The chase in on. Clancy wheels around the wild horses and races to the front cracking his stockwhip in the air in to corral them. The horses halt momentarily, cowered by the sound of his stockwhip, but alas they glimpse their mountain refuge in the distance and dash away into the mountain shrub.
The posse sets out after the wild horses following them through the deep gorges and ravines as they rode higher and higher up the steep mountainside. The station owner mutters furiously that if the horses reach the top and start their decent down the other side no rider in his right mind would be capable of following them.
On reaching the summit the entire posse, including Clancy, come to a screeching halt. So treacherous was the decent, covered with dense shrub and pockmarked with wombat holes that no one dared venture any further. But the man from Snowy River (first direct reference to him) and his horse are undaunted and gallantly set out in hot pursuit while the rest of the posse watch in disbelief.
The narrator describes how horse and ride descend the steep and obstacle strewn mountain side not pausing at all until they reach the bottom.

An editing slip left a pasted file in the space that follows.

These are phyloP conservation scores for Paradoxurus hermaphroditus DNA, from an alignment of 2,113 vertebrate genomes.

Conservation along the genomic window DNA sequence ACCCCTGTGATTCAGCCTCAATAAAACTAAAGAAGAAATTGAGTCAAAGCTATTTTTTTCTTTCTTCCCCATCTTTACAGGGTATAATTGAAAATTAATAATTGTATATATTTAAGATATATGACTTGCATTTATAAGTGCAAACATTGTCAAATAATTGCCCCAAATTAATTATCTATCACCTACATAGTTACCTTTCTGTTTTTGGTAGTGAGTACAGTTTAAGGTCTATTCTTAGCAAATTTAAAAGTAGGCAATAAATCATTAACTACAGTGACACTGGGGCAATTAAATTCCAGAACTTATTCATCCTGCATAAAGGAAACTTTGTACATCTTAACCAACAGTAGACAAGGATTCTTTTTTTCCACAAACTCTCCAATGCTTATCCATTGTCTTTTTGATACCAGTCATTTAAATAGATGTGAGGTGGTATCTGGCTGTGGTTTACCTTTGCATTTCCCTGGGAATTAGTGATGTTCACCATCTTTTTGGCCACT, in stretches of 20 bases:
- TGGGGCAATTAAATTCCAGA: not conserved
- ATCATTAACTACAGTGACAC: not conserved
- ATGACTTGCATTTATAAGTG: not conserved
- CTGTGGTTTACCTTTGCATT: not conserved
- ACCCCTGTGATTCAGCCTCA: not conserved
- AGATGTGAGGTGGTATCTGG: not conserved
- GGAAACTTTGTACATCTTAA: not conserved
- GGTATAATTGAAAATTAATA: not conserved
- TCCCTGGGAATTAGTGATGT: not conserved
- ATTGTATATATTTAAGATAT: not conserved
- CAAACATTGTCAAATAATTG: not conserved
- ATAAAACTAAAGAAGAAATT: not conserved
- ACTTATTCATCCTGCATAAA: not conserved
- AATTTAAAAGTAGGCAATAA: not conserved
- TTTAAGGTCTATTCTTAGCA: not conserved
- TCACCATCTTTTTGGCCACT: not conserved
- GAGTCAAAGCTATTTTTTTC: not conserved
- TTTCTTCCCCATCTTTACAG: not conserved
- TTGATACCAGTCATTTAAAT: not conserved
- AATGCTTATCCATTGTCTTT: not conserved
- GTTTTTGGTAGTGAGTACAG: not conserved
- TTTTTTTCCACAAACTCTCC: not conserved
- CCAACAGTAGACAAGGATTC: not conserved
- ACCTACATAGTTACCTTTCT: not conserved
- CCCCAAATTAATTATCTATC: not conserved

The posse on the hilltop are dumbfounded as they watch the man from Snowy River cracking his stockwhip over his head as he quickly catches up with the wild horses and pursues them up another hillside.
They lose sight of him for a moment but soon see him once more tenaciously giving chase still yet another distant hillside.
The man from Snowy River runs them down single-handedly until foaming at the mouth with exhaustion the wild horses stop - cowered and beaten. The man from Snowy River rounds them up and brings them all back. His hardy mountain horse, with blood dripping from its body where the rider's spurs had dug into his side, was so exhausted it could hardly lift a leg, but undaunted the gallant little horse continued bravely on.
Describes the fame the man from Snowy River attained by this daring feat of horsemanship.